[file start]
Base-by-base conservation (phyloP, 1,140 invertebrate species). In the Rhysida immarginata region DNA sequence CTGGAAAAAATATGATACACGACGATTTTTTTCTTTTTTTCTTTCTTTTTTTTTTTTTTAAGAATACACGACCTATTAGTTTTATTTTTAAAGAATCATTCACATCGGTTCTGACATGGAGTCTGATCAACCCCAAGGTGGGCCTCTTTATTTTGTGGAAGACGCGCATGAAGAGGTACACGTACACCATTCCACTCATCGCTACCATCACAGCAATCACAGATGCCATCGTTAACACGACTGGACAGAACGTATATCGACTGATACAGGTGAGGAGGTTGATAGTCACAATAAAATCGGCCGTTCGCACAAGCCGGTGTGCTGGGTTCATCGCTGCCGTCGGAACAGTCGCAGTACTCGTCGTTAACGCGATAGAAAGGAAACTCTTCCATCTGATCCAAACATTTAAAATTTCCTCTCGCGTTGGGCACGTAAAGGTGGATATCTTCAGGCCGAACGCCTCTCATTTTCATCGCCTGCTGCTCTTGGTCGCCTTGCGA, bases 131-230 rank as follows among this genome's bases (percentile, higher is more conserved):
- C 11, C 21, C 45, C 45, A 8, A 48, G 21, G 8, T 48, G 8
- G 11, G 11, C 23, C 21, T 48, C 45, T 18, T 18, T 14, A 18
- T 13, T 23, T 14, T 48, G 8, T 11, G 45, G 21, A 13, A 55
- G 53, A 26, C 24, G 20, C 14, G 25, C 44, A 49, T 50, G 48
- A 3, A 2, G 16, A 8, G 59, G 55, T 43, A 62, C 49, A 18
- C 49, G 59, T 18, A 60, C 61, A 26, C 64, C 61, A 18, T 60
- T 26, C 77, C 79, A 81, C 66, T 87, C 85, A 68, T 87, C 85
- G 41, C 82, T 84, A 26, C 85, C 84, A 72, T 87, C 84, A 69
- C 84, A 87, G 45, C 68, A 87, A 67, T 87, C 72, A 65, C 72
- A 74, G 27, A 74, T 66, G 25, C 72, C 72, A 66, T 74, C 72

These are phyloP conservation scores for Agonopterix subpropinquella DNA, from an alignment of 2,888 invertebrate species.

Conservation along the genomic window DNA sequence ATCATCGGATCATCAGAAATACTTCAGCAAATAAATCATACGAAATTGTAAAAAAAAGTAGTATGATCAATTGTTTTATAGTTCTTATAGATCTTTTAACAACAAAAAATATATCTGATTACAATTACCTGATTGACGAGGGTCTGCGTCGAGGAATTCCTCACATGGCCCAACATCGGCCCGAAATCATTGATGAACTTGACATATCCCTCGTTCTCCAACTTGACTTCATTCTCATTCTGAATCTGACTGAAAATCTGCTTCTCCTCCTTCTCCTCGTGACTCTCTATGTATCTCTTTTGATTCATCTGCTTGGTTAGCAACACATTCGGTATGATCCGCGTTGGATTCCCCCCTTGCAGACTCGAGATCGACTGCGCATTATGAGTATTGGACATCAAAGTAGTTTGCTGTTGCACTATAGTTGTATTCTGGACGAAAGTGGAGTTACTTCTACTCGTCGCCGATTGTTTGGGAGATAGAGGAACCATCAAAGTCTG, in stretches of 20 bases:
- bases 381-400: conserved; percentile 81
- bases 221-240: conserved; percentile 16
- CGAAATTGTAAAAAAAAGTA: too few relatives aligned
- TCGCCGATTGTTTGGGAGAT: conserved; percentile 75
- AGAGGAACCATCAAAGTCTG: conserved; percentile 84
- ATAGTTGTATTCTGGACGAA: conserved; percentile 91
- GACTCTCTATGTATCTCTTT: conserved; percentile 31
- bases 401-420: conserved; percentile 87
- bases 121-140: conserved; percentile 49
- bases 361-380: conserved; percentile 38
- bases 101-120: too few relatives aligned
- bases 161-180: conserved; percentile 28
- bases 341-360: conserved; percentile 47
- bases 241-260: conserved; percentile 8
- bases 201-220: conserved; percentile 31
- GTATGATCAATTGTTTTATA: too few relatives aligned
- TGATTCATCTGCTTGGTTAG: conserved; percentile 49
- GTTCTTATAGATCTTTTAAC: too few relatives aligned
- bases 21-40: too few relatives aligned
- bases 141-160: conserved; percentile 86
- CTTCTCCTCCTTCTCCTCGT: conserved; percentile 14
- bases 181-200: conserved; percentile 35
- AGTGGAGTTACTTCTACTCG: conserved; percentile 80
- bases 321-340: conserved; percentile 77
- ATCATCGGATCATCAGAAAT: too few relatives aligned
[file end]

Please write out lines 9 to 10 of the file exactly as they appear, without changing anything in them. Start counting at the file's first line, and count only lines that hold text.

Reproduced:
- G 41, C 82, T 84, A 26, C 85, C 84, A 72, T 87, C 84, A 69
- C 84, A 87, G 45, C 68, A 87, A 67, T 87, C 72, A 65, C 72